The House isn't planning to take up what the Senate might pass on immigration, the House Republican whip said Monday, setting a potential showdown between the two chambers on the issue.
House Republican Whip Steve Scalise told reporters Monday afternoon that Senate Majority Leader Mitch McConnell's pledge on the Senate floor to turn to immigration in February -- a key part of ending the government shutdown -- held little weight on the House side.
"There were no commitments made in the House," Scalise said.
"I think we've been very clear that any final solution has to include funding for a wall and we've been working closely with President Trump on that," he added.
Scalise also ruled out "amnesty," though he wasn't clear on how he defined it and whether it would mean a pathway to citizenship for recipients of the Deferred Action for Childhood Arrivals policy, a program that protected young undocumented immigrants who came to the US as children that Trump has decided to end.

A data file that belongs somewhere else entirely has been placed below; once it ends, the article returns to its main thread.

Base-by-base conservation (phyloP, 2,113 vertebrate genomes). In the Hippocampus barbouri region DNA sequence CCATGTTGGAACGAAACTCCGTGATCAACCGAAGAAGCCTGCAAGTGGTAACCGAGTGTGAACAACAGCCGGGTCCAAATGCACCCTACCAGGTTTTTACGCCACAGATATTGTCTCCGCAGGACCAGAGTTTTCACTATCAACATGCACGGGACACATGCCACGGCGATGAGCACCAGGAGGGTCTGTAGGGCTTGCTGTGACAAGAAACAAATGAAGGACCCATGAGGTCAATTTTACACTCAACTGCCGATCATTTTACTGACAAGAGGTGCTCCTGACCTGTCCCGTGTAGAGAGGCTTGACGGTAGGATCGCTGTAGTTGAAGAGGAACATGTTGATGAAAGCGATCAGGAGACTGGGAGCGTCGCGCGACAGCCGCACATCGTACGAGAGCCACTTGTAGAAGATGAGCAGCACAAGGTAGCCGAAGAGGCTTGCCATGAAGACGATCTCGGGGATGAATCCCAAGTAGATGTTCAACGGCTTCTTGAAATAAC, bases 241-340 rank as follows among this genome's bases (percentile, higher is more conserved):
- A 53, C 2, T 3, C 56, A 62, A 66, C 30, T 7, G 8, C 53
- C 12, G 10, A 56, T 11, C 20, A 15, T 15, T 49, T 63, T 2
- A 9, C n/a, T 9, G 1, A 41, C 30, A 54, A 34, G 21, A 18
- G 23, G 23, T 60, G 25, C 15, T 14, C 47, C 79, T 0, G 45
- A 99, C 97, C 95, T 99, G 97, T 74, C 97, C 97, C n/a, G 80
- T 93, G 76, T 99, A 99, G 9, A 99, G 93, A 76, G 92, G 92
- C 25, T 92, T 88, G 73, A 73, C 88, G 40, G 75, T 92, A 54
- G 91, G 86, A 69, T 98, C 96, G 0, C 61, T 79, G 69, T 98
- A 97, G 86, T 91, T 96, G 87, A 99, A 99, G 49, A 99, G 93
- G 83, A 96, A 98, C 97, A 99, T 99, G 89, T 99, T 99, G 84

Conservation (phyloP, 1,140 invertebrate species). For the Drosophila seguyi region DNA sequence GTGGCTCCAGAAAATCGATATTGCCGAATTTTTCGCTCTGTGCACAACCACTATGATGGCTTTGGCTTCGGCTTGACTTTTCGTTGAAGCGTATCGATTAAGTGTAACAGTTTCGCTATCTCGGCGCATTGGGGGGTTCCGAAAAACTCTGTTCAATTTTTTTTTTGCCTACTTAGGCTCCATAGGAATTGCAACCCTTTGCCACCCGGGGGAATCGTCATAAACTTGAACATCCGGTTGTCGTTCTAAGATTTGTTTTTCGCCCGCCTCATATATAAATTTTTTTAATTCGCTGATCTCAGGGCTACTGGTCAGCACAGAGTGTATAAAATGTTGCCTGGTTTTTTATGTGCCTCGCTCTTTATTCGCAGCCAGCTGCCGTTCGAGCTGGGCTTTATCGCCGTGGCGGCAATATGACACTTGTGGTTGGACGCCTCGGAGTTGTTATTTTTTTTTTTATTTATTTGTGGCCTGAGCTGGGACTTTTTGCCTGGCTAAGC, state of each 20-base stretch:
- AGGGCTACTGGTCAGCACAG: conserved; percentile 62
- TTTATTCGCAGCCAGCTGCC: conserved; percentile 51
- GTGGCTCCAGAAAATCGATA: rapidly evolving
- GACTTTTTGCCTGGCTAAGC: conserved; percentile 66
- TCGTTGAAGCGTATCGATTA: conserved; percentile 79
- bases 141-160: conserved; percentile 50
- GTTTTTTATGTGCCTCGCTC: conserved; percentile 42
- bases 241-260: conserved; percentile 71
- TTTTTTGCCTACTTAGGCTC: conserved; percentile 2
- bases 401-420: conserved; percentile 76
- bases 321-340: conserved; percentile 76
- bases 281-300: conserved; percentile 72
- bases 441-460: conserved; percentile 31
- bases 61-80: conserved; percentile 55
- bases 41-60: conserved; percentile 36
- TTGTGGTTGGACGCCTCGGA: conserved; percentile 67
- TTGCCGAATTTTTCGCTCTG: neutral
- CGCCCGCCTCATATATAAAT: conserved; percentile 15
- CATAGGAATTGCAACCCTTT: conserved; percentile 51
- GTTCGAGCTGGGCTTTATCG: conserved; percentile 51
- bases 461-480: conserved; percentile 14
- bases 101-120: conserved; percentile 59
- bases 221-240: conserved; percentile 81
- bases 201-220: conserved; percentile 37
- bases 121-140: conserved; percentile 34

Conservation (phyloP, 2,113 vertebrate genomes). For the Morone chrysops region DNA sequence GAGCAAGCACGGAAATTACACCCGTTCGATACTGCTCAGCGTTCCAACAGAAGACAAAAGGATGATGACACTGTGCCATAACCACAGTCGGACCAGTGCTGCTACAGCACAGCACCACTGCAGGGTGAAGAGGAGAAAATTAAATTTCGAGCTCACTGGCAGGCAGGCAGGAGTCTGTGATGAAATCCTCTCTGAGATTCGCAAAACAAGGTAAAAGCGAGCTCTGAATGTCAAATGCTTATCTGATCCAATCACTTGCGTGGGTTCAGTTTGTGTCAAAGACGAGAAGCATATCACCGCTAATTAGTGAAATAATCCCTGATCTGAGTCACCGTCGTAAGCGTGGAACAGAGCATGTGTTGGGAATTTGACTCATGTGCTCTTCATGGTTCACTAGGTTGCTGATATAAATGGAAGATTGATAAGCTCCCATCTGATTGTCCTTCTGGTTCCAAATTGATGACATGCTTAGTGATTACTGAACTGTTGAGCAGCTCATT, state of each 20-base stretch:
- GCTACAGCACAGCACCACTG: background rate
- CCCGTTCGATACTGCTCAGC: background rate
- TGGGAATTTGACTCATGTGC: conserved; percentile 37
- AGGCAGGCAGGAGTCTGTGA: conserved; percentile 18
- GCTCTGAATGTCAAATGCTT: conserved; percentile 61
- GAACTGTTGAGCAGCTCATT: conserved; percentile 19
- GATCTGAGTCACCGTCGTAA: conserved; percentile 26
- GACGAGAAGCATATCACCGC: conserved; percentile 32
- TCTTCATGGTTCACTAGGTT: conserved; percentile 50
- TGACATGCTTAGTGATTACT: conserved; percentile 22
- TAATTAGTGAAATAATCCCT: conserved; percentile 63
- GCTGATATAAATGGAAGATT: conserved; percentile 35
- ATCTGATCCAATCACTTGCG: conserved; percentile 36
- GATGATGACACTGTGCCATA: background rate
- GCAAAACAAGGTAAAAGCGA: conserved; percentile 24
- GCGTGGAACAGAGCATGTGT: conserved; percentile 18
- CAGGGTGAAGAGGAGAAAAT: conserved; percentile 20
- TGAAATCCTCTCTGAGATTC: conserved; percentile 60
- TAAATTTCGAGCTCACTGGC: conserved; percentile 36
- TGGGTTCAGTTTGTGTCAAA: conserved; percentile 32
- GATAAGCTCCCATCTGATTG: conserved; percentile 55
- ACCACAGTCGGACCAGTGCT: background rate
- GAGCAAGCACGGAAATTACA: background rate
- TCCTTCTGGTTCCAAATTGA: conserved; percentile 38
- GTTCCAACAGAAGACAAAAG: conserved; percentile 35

In the Senate, the Republicans' 51-49 majority and the 60-vote threshold to advance legislation requires that any bill have bipartisan support, which almost guarantees a version passed in the upper chamber will have a pathway to citizenship.
But in the House, where Republicans control the chamber and a simple majority is all that's required for legislation, there's pressure on leadership to pass something far more conservative.
"Ultimately, we've got to see how all sides can come together," Scalise said. "Let's see if the Senate can come together with something that President Trump can support. And I think there's a deal to be made, but in my mind it would not include amnesty and has to include border security and funding of a wall."
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